In some installations it may be desired to use a thermostatic gas control rather than the electric thermostatic control illustrated in FIG. 2, and the novel ignition system of the present invention is applicable to this type of system as well. In FIG. 3 there is shown another embodiment of the invention including an ignition system generally designated as 100 for use with a thermostatic control generally designated as 102. Many elements of the embodiment of FIG. 3 may be identical to their counterparts in FIG. 2, and these elements are provided with identical reference numerals and will not again be described in detail.

In the arrangement of FIG. 3 gas flow between the manifold 48 and the burner 42 is thermostatically controlled in accordance with a selected oven temperature by the control 102. The control 102 may comprise any well known type of thermostatic oven control, and includes a temperature sensing element in the form of a fluid filled bulb 104 communicating with the control 102 by way of a tube 106. A suitable power element and mechanical connection, indicated by a broken line 108, serve to operate a flow controlling valve 110 in accordance with oven temperature. A control knob 112 is rotated from its illustrated off position to a selected temperature or operating position, thereby to condition the control 102 thermostatically to maintain the desired oven temperature. As will be apparent to those skilled in the art, if thermostatic control of the oven is not desired, the control 102 can be replaced by a simple shutoff or throttling valve with a control knob movable between off and operating positions.

The ignition system is operated automatically and safely to produce ignition of the burner 42 when the control 102 is turned on. A switch 114 in series with the power supply and the primary winding 74 of transformer 72 is held open in the off position of the control 102 by a switch operator or cam 116 coupled to the control knob 112. When the knob 112 is moved from the off position, the switch 114 is closed to complete a circuit for operation of the ignition system 100.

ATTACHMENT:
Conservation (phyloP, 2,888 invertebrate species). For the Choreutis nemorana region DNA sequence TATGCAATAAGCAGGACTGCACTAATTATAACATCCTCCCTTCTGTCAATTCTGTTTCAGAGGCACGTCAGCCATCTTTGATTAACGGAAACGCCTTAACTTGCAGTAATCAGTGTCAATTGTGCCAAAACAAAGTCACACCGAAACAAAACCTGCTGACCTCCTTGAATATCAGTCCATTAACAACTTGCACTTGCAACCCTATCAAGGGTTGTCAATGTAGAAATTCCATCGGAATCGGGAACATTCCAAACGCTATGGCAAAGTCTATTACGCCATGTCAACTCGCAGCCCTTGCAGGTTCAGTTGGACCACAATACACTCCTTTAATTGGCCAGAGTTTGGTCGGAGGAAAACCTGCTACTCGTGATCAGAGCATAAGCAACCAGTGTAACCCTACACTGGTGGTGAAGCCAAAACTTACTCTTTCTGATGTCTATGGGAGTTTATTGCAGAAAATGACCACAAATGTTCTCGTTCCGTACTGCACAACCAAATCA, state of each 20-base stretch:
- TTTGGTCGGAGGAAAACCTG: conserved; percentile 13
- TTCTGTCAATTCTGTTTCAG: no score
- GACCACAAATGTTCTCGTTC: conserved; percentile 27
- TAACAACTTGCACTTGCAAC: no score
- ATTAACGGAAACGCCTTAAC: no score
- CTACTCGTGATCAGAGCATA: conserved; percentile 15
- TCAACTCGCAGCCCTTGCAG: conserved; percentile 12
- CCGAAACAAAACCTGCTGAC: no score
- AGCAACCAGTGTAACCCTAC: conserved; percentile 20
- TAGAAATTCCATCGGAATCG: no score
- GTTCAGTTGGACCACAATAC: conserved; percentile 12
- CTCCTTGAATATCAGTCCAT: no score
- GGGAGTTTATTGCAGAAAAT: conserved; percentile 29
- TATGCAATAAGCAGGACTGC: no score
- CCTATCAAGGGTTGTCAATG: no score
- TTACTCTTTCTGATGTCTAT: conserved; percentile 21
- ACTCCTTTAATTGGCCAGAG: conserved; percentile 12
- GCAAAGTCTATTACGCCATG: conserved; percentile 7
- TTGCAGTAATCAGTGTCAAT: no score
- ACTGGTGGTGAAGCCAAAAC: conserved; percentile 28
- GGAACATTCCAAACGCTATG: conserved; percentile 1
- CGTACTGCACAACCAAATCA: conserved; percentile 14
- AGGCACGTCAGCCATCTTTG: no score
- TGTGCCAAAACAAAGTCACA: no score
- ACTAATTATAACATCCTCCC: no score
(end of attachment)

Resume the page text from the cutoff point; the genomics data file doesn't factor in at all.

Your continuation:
Operation of the embodiment shown in FIG. 3 will be apparent in view of the above. When it is desired to operate the oven 44, the control knob 112 is rotated to a position corresponding to a desired oven temperature, and the valve is opened, assuming the oven temperature is below the selected temperature. Closure of the switch 114 causes current to flow from power supply terminals 66 and 68 through primary winding 74, thereby inducing a voltage in secondary winding 76. Current flows through the series connected igniter 64, solenoid winding 54 and fuse 78 to simultaneously produce an ignition condition and open the valve 56. The flow of gas to the burner 42 is thermostatically regulated by the control 102 in the usual manner to maintain the selected temperature.

The novel and important safety features of the system 100 are similar to the embodiments of FIGS. '2 and 3. In each case protection is afforded against breaking, burning out and shorting of the igniter element. In addition, an unsafe condition cannot arise from variations in the power supply. The isolation transformer protects against an unsafe condition arising if the secondary circuit is grounded, and also reduces the voltage applied to exposed circuitry in the even and thus the danger of electrical shock.